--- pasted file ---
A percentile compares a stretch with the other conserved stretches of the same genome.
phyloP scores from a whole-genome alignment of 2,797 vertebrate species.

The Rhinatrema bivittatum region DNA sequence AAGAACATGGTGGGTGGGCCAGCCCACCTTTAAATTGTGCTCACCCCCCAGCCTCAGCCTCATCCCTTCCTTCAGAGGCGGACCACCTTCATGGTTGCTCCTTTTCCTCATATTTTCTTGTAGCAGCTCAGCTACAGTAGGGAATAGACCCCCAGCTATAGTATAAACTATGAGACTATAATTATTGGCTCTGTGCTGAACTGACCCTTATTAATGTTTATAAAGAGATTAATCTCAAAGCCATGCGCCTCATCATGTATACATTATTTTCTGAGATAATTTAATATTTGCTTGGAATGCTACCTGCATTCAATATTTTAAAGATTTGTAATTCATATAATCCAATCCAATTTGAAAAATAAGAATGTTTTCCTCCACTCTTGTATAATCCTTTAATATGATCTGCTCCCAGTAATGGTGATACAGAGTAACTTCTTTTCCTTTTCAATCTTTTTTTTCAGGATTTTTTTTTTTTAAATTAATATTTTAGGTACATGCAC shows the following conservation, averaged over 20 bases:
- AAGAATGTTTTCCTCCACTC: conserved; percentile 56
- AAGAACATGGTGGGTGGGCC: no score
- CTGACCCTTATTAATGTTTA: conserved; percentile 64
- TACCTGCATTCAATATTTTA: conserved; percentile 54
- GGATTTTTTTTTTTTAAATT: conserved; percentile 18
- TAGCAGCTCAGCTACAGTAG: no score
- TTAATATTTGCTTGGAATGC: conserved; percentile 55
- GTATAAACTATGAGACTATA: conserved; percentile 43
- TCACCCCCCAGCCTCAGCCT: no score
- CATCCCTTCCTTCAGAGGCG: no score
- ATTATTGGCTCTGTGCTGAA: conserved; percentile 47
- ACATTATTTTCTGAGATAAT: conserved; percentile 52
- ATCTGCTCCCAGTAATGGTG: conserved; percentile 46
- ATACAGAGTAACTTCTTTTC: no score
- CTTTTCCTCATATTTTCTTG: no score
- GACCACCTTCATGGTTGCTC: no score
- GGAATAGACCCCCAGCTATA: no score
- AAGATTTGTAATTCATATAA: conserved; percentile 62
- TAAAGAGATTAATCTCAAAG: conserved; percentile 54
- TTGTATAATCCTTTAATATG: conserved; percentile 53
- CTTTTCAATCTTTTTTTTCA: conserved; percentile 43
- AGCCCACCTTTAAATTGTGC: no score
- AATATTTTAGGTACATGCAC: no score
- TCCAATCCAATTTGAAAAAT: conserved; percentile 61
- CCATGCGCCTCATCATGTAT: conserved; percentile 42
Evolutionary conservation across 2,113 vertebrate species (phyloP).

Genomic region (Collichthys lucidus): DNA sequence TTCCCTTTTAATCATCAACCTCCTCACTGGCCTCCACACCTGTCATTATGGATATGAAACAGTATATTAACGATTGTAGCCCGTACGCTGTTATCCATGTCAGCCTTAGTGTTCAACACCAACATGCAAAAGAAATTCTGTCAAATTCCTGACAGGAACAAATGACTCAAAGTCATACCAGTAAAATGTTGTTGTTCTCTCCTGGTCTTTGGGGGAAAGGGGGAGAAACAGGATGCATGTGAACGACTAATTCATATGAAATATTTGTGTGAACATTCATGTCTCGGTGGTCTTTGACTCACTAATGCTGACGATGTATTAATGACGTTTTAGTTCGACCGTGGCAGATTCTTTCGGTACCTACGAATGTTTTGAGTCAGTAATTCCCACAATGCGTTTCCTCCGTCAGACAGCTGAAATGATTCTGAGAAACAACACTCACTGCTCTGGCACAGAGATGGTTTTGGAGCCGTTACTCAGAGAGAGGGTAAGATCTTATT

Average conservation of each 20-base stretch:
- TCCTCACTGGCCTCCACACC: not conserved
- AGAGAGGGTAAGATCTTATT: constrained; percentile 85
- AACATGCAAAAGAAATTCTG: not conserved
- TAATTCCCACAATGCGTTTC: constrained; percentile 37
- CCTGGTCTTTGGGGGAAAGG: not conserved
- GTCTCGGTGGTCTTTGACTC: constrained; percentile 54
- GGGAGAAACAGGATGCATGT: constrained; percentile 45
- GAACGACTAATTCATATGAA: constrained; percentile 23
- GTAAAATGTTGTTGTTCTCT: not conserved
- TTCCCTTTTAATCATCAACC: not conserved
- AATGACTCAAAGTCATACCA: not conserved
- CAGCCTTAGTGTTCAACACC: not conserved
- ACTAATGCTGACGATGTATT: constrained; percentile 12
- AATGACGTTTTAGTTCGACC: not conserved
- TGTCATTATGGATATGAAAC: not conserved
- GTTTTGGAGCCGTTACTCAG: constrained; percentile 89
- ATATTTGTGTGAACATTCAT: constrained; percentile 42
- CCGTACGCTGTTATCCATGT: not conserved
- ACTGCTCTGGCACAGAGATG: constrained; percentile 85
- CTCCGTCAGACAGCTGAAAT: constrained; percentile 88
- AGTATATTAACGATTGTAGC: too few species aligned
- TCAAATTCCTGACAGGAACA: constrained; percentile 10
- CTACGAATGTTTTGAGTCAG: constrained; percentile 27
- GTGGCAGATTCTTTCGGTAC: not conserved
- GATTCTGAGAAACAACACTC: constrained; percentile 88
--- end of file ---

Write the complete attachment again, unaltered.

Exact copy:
A percentile compares a stretch with the other conserved stretches of the same genome.
phyloP scores from a whole-genome alignment of 2,797 vertebrate species.

The Rhinatrema bivittatum region DNA sequence AAGAACATGGTGGGTGGGCCAGCCCACCTTTAAATTGTGCTCACCCCCCAGCCTCAGCCTCATCCCTTCCTTCAGAGGCGGACCACCTTCATGGTTGCTCCTTTTCCTCATATTTTCTTGTAGCAGCTCAGCTACAGTAGGGAATAGACCCCCAGCTATAGTATAAACTATGAGACTATAATTATTGGCTCTGTGCTGAACTGACCCTTATTAATGTTTATAAAGAGATTAATCTCAAAGCCATGCGCCTCATCATGTATACATTATTTTCTGAGATAATTTAATATTTGCTTGGAATGCTACCTGCATTCAATATTTTAAAGATTTGTAATTCATATAATCCAATCCAATTTGAAAAATAAGAATGTTTTCCTCCACTCTTGTATAATCCTTTAATATGATCTGCTCCCAGTAATGGTGATACAGAGTAACTTCTTTTCCTTTTCAATCTTTTTTTTCAGGATTTTTTTTTTTTAAATTAATATTTTAGGTACATGCAC shows the following conservation, averaged over 20 bases:
- AAGAATGTTTTCCTCCACTC: conserved; percentile 56
- AAGAACATGGTGGGTGGGCC: no score
- CTGACCCTTATTAATGTTTA: conserved; percentile 64
- TACCTGCATTCAATATTTTA: conserved; percentile 54
- GGATTTTTTTTTTTTAAATT: conserved; percentile 18
- TAGCAGCTCAGCTACAGTAG: no score
- TTAATATTTGCTTGGAATGC: conserved; percentile 55
- GTATAAACTATGAGACTATA: conserved; percentile 43
- TCACCCCCCAGCCTCAGCCT: no score
- CATCCCTTCCTTCAGAGGCG: no score
- ATTATTGGCTCTGTGCTGAA: conserved; percentile 47
- ACATTATTTTCTGAGATAAT: conserved; percentile 52
- ATCTGCTCCCAGTAATGGTG: conserved; percentile 46
- ATACAGAGTAACTTCTTTTC: no score
- CTTTTCCTCATATTTTCTTG: no score
- GACCACCTTCATGGTTGCTC: no score
- GGAATAGACCCCCAGCTATA: no score
- AAGATTTGTAATTCATATAA: conserved; percentile 62
- TAAAGAGATTAATCTCAAAG: conserved; percentile 54
- TTGTATAATCCTTTAATATG: conserved; percentile 53
- CTTTTCAATCTTTTTTTTCA: conserved; percentile 43
- AGCCCACCTTTAAATTGTGC: no score
- AATATTTTAGGTACATGCAC: no score
- TCCAATCCAATTTGAAAAAT: conserved; percentile 61
- CCATGCGCCTCATCATGTAT: conserved; percentile 42
Evolutionary conservation across 2,113 vertebrate species (phyloP).

Genomic region (Collichthys lucidus): DNA sequence TTCCCTTTTAATCATCAACCTCCTCACTGGCCTCCACACCTGTCATTATGGATATGAAACAGTATATTAACGATTGTAGCCCGTACGCTGTTATCCATGTCAGCCTTAGTGTTCAACACCAACATGCAAAAGAAATTCTGTCAAATTCCTGACAGGAACAAATGACTCAAAGTCATACCAGTAAAATGTTGTTGTTCTCTCCTGGTCTTTGGGGGAAAGGGGGAGAAACAGGATGCATGTGAACGACTAATTCATATGAAATATTTGTGTGAACATTCATGTCTCGGTGGTCTTTGACTCACTAATGCTGACGATGTATTAATGACGTTTTAGTTCGACCGTGGCAGATTCTTTCGGTACCTACGAATGTTTTGAGTCAGTAATTCCCACAATGCGTTTCCTCCGTCAGACAGCTGAAATGATTCTGAGAAACAACACTCACTGCTCTGGCACAGAGATGGTTTTGGAGCCGTTACTCAGAGAGAGGGTAAGATCTTATT

Average conservation of each 20-base stretch:
- TCCTCACTGGCCTCCACACC: not conserved
- AGAGAGGGTAAGATCTTATT: constrained; percentile 85
- AACATGCAAAAGAAATTCTG: not conserved
- TAATTCCCACAATGCGTTTC: constrained; percentile 37
- CCTGGTCTTTGGGGGAAAGG: not conserved
- GTCTCGGTGGTCTTTGACTC: constrained; percentile 54
- GGGAGAAACAGGATGCATGT: constrained; percentile 45
- GAACGACTAATTCATATGAA: constrained; percentile 23
- GTAAAATGTTGTTGTTCTCT: not conserved
- TTCCCTTTTAATCATCAACC: not conserved
- AATGACTCAAAGTCATACCA: not conserved
- CAGCCTTAGTGTTCAACACC: not conserved
- ACTAATGCTGACGATGTATT: constrained; percentile 12
- AATGACGTTTTAGTTCGACC: not conserved
- TGTCATTATGGATATGAAAC: not conserved
- GTTTTGGAGCCGTTACTCAG: constrained; percentile 89
- ATATTTGTGTGAACATTCAT: constrained; percentile 42
- CCGTACGCTGTTATCCATGT: not conserved
- ACTGCTCTGGCACAGAGATG: constrained; percentile 85
- CTCCGTCAGACAGCTGAAAT: constrained; percentile 88
- AGTATATTAACGATTGTAGC: too few species aligned
- TCAAATTCCTGACAGGAACA: constrained; percentile 10
- CTACGAATGTTTTGAGTCAG: constrained; percentile 27
- GTGGCAGATTCTTTCGGTAC: not conserved
- GATTCTGAGAAACAACACTC: constrained; percentile 88